• Thu
  • Sep 18, 2014
  • Updated: 5:31am
My Take
PUBLISHED : Thursday, 16 January, 2014, 12:43am
UPDATED : Thursday, 16 January, 2014, 12:43am

If you're middle class, the annual Policy Address ritual is not for you


Alex Lo is a senior writer at the South China Morning Post. He writes editorials and the daily “My Take” column on page 2. He also edits the weekly science and technology page in Sunday Morning Post.

It's that time of year when many of my colleagues go into spasms of ecstasy and excitement because they get to report on something sacred called The Policy Address.

I confess I used to be one of them but over the years, as the annual ritual systemically degenerates both in terms of the quality of policy formulation and visions and ideas shared, the speech in the Legislative Council and the document released afterwards become little more than inducements to sleep. The latest address has not reversed the trend.

If there is one positive thing you can say about Leung Chun-ying's second address, it's that it's honest: no pretence of any grand plan, none of "that vision thing". That's because it has precious little to offer. Well, there is that land supply thing: 470 000 units over the next 10 years. But we already know that from last year, and over 60 per cent will be in public housing.

So, if you are middle class or above, you may as well forget about getting a copy of the document. There is nothing in it for you: no tax cuts, tax incentives or tax-deductibles in health care or education. Nothing, zero! Well, if you have very young children, you get an extra HK$2,500 a year in pre-school or kindergarten vouchers. But if they are older, well, you are on your own.

The big fanfare from Leung and Co. is that if you are poor, you are in for all sorts of goodies. We should always do more for the poor and low-income families, so I am not objecting in principle, only questioning their effectiveness. The HK$3 billion boost will put a few hundred dollars to HK$2,000-plus into the pockets of 700,000 people from low-income households.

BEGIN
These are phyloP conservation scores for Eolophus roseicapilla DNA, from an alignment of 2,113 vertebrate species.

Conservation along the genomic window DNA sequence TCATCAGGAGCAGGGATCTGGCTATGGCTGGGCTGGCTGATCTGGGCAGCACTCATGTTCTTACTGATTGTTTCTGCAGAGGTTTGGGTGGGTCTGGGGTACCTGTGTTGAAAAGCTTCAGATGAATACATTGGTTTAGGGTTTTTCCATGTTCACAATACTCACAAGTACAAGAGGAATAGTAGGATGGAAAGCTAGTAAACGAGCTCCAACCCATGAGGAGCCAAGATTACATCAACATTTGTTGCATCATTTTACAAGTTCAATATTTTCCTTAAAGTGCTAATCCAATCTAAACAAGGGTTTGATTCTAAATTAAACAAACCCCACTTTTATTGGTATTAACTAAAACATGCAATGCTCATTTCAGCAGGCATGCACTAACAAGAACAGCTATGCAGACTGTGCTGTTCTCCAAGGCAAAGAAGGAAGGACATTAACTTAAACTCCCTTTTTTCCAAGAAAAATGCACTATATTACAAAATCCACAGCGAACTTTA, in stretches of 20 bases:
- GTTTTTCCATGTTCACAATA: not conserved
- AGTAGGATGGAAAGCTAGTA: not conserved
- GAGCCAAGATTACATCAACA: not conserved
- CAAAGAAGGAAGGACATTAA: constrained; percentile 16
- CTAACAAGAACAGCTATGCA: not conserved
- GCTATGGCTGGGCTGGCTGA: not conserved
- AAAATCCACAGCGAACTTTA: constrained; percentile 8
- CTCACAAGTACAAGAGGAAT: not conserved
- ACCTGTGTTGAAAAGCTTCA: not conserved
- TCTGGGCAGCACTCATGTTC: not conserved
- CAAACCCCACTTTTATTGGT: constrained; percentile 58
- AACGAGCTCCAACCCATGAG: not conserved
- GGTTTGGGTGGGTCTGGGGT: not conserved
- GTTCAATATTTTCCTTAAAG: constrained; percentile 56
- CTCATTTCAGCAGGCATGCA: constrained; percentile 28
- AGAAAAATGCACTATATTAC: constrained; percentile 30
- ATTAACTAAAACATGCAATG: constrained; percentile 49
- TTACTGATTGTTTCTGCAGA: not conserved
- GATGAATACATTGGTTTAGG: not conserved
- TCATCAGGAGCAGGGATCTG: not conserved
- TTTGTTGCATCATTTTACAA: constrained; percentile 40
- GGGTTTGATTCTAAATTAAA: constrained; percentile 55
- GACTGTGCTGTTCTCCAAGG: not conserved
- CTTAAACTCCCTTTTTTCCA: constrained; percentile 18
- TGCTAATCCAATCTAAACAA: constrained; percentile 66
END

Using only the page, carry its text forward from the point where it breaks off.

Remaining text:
There is a groundbreaking scheme to help children from ethnic minorities master Chinese as a second language to improve their chances of university admission and employment. But whatever dollar sign the government puts on a poverty relief programme, you can be sure a truly effective scheme would cost a lot more.

On a positive note, the first highlight - I am not making this up - in the address' health care section is a new subsidy for "colorectal cancer screening for higher risk groups". You get a subsidised probe up your posterior. Never say Leung is not taking care of you.


For unlimited access to:

SCMP.com SCMP Tablet Edition SCMP Mobile Edition 10-year news archive



This article is now closed to comments

Few of the status-conscious my-toddler-is-destined-for-Harvard Hong Kong middle class would send their dearest offspring to one of the kindergartens that participate in the voucher scheme. The (perceived) top private kindergartens of course are not happy to submit themselves to the EDB's minimal oversight criteria for the scheme, so they don't participate. And why should they, since they will continue to be able to find plenty of parents among the middle class willing to pay 60~100k a year in tuition fees for the privilege of attending

This is arguably only the top 20% or so, so perhaps not strictly speaking middle class, but the point remains that even the kindergarten voucher scheme is an income-dependent bandaid for the bleeding wound that is our gridlocked education system.

Mr Lo is right. Like virtually all of the (welfare) measures in this and previous policy addresses, there is no vision to overhaul the increasingly two-tier have-nots-vs-haves system and create a more cohesive, egalitarian (harmonious if you must) and just society. The point is to keep the underlying exploitative (class if you wish) inequality intact, preserve the governing/business elites' privileges while meanwhile give the poor just enough so that they don't starve to death spontaneously and/or stage a revolt by Occupying Central. But of course never quite enough that they would gain some actual social mobility and upset the powers that be.




SCMP.com Account